Secondly, an elimination of penalties should increase the moral hazard explicitly, while an extension of the period for drawing on benefits should do the same implicitly. Thirdly, "Unemployment benefits Q" and an increase in the range of tasks to include qualification programmes for employed persons should strengthen professional development.

The proposals have one thing in common: they do not have a convincing, underlying justification. A declining usage of unemployment benefits does not correlate with an increase in the usage of basic insurance benefits. It cannot be simply assumed that unemployment insurance will save benefits at the expense of basic insurance. In this regard, there is also no reason to ease access requirements for unemployment benefits. Nor can a problematic situation, which could be used as justification, be cited as a reason for extending the entitlement period. For example, we are not seeing among older people who would benefit from such a reform either an increased dependency on wage replacement benefits or a greater dependency on transfer payments. Rather, the employment rate of older workers is rising at a disproportionately high rate. In the case of professional development, too, it should be hard to ascribe deficient action to unemployment insurance. The demand for more professional development is based on purely normative considerations and cannot be justified empirically.

In addition to the lack of justification for the proposed reforms, it is clear that the proposed measures will have negative consequences. This is most evident in the deliberate increase in the moral hazard, for example through the elimination of penalties. More people will use unemployment insurance benefits for a longer period of time. This also encourages the loss of human capital at an individual level and makes it more difficult to enter the labour market. On a macroeconomic level, there is an increase in the costs to be borne by the community of insured persons. The higher contributions required for this will result in a lower level of employment and higher unemployment.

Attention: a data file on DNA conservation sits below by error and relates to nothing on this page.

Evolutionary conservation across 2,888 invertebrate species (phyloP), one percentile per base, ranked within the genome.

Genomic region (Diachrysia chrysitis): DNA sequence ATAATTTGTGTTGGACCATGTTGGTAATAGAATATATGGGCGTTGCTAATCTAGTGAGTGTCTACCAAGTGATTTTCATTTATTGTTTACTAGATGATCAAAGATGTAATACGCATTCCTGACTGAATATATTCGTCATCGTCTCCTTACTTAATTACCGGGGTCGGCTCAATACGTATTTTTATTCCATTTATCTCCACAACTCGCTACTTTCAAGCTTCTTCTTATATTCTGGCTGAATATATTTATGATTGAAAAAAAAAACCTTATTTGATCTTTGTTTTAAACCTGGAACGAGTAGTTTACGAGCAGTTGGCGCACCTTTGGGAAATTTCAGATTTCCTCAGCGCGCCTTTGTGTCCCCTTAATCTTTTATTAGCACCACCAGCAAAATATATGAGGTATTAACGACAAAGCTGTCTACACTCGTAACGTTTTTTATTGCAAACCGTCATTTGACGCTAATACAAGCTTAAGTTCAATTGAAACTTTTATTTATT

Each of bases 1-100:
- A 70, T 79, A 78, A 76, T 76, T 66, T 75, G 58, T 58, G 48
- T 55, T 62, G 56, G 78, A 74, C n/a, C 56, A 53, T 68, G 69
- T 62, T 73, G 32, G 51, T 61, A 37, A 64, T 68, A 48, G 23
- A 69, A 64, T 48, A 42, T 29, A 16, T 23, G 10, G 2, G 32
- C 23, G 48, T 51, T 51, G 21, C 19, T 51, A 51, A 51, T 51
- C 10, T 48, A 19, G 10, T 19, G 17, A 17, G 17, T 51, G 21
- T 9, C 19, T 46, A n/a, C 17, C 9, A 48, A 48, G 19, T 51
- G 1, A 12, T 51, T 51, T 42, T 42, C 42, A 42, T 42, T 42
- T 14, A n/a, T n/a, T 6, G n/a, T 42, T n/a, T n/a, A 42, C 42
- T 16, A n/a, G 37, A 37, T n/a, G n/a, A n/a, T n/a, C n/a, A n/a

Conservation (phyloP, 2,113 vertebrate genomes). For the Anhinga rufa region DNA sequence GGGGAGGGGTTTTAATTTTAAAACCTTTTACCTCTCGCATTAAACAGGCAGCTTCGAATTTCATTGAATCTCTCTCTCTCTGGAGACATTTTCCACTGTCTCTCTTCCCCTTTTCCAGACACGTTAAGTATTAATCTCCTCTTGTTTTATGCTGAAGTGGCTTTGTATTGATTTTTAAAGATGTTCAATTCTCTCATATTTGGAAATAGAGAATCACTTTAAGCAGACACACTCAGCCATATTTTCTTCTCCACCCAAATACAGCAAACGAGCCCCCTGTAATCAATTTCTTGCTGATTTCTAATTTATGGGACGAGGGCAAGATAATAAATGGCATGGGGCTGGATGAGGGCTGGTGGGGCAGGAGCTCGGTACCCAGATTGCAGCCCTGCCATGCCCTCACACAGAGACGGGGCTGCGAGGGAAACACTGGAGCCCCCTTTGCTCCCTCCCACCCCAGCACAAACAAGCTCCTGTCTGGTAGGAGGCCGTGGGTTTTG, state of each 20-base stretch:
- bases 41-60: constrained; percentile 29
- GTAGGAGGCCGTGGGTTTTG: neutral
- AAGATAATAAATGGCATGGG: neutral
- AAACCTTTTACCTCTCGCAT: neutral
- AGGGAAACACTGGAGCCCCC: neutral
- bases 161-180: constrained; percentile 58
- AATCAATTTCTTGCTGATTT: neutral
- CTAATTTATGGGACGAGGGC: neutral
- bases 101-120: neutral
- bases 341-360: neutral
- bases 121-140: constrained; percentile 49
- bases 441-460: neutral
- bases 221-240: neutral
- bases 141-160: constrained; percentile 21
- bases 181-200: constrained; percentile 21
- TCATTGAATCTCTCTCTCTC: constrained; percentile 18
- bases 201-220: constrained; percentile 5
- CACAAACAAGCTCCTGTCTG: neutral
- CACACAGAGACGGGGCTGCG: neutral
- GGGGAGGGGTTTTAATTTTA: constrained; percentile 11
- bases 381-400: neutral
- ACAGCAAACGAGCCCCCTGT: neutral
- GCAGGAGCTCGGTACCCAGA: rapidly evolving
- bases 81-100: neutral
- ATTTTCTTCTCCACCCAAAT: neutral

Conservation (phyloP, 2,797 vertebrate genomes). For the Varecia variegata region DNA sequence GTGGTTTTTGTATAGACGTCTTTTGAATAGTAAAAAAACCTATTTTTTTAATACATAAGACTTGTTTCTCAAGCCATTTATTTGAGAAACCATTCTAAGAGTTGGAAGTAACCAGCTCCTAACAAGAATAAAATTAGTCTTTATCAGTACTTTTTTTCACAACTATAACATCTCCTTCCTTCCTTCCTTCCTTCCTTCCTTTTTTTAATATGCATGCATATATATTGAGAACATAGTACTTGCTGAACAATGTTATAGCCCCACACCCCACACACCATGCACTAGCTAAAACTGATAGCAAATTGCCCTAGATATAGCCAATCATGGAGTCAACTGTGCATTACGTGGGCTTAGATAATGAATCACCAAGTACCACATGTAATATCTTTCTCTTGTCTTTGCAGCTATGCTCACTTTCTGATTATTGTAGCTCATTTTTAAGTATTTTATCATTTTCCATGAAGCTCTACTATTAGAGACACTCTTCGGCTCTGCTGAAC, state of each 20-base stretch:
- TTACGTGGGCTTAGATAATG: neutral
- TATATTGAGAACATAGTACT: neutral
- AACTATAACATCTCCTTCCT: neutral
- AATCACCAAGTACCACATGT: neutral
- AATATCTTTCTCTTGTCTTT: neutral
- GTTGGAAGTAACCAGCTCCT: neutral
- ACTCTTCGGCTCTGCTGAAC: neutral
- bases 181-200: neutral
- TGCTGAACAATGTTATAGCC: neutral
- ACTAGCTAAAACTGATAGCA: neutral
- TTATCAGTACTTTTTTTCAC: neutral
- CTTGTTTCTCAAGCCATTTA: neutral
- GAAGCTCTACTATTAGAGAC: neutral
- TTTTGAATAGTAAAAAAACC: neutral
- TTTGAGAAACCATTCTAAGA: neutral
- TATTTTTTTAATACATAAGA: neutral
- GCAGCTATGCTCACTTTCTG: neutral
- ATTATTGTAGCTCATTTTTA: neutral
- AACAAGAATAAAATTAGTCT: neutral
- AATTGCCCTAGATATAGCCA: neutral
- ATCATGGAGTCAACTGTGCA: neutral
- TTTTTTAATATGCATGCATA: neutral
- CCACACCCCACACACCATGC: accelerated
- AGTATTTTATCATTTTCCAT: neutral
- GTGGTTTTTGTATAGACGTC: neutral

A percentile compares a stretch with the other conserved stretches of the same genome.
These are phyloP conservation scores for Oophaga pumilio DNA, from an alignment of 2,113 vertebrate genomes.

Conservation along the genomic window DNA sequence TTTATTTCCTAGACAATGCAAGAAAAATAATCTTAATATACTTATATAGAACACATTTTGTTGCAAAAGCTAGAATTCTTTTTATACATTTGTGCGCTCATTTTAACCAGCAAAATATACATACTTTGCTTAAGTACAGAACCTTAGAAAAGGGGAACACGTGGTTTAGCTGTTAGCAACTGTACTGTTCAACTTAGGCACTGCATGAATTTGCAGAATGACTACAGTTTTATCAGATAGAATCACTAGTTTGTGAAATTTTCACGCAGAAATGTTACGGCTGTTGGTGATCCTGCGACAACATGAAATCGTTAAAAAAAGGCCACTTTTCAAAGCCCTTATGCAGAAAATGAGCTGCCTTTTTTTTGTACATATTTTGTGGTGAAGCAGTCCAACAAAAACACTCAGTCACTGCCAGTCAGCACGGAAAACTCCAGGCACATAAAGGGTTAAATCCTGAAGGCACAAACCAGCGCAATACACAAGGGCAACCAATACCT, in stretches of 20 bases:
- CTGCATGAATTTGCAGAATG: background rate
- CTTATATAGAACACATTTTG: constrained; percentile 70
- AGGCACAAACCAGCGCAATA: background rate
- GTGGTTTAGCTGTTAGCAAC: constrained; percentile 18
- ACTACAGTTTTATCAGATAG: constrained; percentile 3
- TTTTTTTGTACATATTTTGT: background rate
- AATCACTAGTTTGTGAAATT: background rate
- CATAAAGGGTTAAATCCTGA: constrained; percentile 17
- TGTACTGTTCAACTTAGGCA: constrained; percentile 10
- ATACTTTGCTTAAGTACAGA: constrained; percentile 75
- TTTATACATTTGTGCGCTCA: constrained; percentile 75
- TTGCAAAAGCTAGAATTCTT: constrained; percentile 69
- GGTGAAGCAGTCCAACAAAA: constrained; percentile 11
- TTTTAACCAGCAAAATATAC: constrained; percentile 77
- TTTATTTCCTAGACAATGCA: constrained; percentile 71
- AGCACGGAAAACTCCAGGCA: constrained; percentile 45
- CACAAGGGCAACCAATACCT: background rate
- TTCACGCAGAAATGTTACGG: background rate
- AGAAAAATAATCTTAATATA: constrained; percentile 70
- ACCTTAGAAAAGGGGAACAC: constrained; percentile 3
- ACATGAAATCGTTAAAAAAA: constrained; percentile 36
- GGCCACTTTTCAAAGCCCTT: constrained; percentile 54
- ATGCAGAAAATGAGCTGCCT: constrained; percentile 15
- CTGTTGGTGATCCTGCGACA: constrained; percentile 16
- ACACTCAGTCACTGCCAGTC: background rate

On the basis of these considerations, it seems necessary to use the financial leeway that unemployment insurance has to reduce contribution rates as soon as the reserve likely to be necessary for handling an economic crisis has been built up. Moreover, if professional development is to be strengthened, the regulations of SGB II [Social Security Code Book II] offer a much more productive field of activity than unemployment insurance. The budget that the job centres have for labour market policy measures is not only significantly lower than that of the employment agencies, it is also falling further in terms of a per capita analysis. At the same time, this segment is likely to have significantly more unemployed persons who have qualification deficits and whose chances of integration can be substantially improved by professional development.